When I first listened to "Polymer" I thought, "Yeah, I can write five or six paragraphs about this, easy". Then I watched the DVD that goes with it and thought, "Shit, I can write a book". If you've never heard Tonedeff before, I want you to go on your phone or laptop right now (or free public computer at the library, I don't judge) and order "Polymer" from that link up there. Did you do it? Ok. I hope you did. Now let me tell you why it's good that you did.
Tonedeff has created one of those albums where I want to literally dissect every song on it. I feel like instead of writing a review of "Polymer" I should be writing a review of each song on here. Luckily, each song is discussed in detail during the DVD. The last time I remember feeling this way about an album- where I was really this affected by each song- was Polly Scattergood's "Arrows" and, I mean, if you've heard that you know it's not really hip hop.
One thing about "Polymer" is that it is ahead of its time. This is a concept which is addressed in the DVD and I get it, if you're ahead of your time what does it get you now, but in many ways, I don't think anyone will fully understand how great of an album this is, how groundbreaking it is, until maybe five or ten years from now. But that also might just be because it takes that long for it to be fully digested.
For me, one of the biggest comparisons (and maybe only in a hip hop sense) that I can make with "Polymer" is with one of my all-time favorite albums which is called "A Healthy Distrust" and is by Sage Francis. That was released back in 2005 and I think in those thirteen years I'm only beginning to fully appreciate it, like, I thought between then and now others would've ripped it off to the point where I couldn't listen to it without hearing some new emcee on the radio being compared to it, but nah, Sage Francis still remains in a league all his own.
Now, keeping that album in mind, if you told me "A Healthy Distrust" would come with a DVD I'd be like "Hell yeah I want to watch it". In some ways. I think most albums should come with a DVD talking about the songs and how and why they came to be. But the thing I realized watching this Tonedeff DVD is that this is my first time watching a DVD that goes with a CD and the reason for that is become Tonedeff is unlike any other artist you will ever hear.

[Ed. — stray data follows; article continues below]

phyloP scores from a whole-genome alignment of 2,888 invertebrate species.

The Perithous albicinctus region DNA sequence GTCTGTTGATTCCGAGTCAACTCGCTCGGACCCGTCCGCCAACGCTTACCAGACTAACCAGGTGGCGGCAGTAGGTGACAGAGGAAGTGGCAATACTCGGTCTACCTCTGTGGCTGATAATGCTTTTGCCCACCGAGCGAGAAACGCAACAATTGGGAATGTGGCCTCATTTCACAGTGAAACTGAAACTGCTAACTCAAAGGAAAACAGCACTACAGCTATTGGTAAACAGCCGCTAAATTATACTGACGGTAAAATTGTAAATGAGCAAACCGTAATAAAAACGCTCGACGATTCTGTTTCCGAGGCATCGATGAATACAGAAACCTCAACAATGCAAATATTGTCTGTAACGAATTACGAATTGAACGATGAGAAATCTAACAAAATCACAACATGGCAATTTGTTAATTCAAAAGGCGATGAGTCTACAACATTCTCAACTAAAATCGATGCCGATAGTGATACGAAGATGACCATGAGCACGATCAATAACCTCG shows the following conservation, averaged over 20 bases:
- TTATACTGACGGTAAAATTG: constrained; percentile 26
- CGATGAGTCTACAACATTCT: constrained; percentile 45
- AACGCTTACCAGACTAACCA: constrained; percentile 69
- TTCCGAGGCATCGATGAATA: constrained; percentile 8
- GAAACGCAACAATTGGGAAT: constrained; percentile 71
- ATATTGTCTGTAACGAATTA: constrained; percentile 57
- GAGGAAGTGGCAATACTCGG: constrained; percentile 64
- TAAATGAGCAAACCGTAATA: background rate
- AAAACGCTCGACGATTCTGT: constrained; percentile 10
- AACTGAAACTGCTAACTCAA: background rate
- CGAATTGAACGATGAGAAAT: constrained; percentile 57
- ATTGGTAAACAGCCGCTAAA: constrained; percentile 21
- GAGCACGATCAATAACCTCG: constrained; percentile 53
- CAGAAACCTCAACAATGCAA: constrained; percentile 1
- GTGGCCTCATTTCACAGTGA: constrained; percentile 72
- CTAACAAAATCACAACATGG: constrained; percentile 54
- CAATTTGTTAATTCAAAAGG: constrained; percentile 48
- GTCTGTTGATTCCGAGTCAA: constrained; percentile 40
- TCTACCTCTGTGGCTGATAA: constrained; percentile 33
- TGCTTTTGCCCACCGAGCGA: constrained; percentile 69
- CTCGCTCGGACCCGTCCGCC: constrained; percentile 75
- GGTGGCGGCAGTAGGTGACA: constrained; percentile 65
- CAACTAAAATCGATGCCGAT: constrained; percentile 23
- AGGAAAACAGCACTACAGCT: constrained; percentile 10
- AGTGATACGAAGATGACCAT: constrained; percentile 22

Think about it. If you got this CD sent to you of 12 songs and maybe one or two were good would you really want to watch a DVD about why that artist wrote this one song that you usually skip over? So that's one of those weird things to me that in a lot of ways sums up Tonedeff best: it's something that should apply to everyone, in theory, but when you really think about it you realize why it can't and why it does apply to Tonedeff.
Analyzing each song based on how it sounds and what the lyrical content of it is happens on this DVD, which I am thankful for because then I feel like I don't have to do it as much in this review. They name drop artists like Nine Inch Nails and Rage Against the Machine as well as shoegaze (see: "Sunrise") and it just really opens it all up where you think this is hip hop but it's not like any hip hop you've ever heard before (and fuck the radio) I could write a review for every song just as easily as I could write a review based solely on the music and then another based on solely on the lyrics of each song.
"Polymer" opens with "The Things You Don't See Coming" and Tonedeff sings on it. In many ways, it reminds me of Tony Njoku who is also exploring uncharted territory in the world of music. "Hunter" feels angrier while "Demon" could be something out of that show "Empire" but don't take to heart too much because I've never actually watched that show I've only seen the ads for it on Hulu.
"Glutton" goes hard, and rightfully so based upon the title and content of the song. "Use Me" has an electronic sound to it and the song "Filthy" is just as the title describes. (Shout out to the DVD for putting in the "Clerks 2" footage though) "Control" is the last song on here and even though there is singing it still feels fairly angry. Picking a favorite or pulling lyrics from one is just... it can't be done. I love them all and all I want to do is quote them all.
What I've learned from "Polymer" as an album and a DVD is that Tonedeff really does have five sisters. This was also a collection of four EPs, put together to form one super LP in that sense and so the themes it carries sometimes goes from song to song but it still maintains that overall theme from start to end and, I mean, how can you describe that or compare it when other artists have trouble creating one fluid theme for an album?